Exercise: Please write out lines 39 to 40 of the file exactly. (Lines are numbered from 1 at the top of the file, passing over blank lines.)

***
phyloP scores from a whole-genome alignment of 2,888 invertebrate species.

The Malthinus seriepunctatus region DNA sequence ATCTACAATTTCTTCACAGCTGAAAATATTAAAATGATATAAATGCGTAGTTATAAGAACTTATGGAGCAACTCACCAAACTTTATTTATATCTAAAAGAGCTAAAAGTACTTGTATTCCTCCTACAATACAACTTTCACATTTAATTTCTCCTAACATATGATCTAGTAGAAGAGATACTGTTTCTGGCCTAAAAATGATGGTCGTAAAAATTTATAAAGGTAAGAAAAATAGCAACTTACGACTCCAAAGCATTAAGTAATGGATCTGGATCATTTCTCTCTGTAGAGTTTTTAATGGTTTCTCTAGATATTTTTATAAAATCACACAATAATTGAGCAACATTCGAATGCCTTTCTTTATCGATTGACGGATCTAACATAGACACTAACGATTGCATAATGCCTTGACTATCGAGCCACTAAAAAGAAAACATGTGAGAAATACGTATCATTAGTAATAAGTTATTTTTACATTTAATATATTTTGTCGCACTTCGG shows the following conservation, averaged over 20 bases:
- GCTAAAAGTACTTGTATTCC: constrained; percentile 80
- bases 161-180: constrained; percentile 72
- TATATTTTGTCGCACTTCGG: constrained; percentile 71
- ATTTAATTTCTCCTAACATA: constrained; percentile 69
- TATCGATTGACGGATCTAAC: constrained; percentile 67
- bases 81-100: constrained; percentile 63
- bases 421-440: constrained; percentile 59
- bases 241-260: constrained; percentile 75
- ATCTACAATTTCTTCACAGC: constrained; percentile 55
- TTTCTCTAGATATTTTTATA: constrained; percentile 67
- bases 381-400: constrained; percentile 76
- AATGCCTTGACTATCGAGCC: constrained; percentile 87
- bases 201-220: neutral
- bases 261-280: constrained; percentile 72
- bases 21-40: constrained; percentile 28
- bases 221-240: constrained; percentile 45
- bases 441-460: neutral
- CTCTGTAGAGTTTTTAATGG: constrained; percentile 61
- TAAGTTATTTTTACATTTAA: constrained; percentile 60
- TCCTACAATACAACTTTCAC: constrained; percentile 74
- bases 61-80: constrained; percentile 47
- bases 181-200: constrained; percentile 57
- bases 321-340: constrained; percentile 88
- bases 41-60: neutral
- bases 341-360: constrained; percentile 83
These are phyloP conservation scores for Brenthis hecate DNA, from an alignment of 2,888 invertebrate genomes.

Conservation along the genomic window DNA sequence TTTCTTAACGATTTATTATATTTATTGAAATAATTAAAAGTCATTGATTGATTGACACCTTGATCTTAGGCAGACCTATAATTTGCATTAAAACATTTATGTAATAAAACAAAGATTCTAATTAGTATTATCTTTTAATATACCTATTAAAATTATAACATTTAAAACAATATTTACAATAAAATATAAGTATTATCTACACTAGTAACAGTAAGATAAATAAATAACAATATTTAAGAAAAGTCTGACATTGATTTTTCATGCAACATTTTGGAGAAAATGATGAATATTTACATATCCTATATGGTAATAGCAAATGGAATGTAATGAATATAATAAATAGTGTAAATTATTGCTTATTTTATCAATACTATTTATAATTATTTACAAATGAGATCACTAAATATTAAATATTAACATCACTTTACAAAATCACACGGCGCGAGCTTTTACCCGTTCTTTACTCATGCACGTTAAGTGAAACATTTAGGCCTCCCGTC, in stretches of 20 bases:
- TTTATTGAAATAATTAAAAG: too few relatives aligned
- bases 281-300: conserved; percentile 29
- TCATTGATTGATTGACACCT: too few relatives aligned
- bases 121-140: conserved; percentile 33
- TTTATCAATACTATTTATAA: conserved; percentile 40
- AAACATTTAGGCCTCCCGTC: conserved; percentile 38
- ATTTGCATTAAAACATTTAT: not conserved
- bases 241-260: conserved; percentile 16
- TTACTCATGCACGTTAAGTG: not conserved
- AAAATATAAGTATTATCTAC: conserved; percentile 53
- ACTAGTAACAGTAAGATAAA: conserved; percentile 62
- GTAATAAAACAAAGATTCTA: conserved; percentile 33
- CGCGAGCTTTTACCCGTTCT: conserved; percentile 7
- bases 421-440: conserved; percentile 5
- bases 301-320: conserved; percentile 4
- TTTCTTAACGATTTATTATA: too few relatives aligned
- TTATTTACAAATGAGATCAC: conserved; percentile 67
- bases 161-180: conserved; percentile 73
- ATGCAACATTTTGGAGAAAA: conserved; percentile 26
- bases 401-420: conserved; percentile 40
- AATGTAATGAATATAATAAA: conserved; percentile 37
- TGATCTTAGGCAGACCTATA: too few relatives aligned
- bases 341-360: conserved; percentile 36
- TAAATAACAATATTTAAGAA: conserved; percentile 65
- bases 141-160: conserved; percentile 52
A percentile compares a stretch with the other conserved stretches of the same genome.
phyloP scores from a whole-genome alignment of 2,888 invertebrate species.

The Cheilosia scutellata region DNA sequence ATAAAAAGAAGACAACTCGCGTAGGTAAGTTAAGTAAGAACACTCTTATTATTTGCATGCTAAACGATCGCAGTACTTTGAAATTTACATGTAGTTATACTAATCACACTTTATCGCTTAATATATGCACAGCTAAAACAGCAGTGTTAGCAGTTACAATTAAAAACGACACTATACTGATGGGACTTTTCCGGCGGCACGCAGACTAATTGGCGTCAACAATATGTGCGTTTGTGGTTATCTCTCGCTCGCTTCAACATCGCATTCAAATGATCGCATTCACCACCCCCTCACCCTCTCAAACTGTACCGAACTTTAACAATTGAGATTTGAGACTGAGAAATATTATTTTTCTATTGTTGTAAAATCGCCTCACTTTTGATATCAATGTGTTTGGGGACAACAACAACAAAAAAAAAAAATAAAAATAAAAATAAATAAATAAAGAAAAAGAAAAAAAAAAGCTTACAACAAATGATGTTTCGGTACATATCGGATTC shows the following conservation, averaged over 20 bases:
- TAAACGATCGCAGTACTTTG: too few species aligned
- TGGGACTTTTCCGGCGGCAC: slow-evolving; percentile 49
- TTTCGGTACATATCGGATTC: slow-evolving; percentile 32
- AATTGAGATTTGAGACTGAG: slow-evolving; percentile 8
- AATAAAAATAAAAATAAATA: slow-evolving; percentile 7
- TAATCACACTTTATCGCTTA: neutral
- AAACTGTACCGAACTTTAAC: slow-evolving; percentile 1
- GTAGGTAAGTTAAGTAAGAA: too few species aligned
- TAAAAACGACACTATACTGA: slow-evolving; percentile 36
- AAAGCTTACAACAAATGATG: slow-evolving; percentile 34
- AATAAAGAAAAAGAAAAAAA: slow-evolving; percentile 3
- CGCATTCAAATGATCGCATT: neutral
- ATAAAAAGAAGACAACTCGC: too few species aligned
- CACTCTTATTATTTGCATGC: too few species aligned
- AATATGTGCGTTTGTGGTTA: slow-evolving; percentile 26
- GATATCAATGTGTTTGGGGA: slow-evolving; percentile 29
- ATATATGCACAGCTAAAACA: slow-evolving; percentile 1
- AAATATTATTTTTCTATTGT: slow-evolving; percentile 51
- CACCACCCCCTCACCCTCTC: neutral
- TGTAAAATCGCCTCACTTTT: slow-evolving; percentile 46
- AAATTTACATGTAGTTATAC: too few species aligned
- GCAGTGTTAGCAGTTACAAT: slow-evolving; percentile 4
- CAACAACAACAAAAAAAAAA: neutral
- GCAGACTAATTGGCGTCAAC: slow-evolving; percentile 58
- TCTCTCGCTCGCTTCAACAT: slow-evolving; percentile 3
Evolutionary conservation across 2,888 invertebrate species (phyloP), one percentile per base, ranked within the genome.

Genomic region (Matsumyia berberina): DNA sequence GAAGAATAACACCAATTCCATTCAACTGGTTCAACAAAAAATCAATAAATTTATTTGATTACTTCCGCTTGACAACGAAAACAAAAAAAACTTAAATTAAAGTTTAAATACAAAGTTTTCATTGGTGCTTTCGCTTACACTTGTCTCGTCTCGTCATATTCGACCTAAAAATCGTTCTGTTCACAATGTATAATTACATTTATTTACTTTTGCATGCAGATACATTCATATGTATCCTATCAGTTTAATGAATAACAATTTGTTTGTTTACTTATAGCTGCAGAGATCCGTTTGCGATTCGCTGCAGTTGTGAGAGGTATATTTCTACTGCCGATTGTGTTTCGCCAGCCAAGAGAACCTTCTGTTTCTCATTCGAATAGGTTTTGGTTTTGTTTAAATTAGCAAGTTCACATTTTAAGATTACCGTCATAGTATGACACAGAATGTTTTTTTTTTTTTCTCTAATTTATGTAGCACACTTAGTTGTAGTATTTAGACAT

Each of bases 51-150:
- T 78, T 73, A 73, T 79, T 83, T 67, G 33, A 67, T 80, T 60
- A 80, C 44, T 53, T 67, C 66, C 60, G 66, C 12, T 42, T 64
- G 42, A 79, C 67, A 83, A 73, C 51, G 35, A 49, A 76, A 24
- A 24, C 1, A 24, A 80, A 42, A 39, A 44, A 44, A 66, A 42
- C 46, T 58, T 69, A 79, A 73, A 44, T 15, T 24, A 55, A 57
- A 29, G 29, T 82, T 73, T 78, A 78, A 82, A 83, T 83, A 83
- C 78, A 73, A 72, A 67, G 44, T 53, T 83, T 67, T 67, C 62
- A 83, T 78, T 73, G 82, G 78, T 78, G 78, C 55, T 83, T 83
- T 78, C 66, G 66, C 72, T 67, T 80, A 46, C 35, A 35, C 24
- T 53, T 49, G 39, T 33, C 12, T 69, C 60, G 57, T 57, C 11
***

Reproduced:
- AAAATATAAGTATTATCTAC: conserved; percentile 53
- ACTAGTAACAGTAAGATAAA: conserved; percentile 62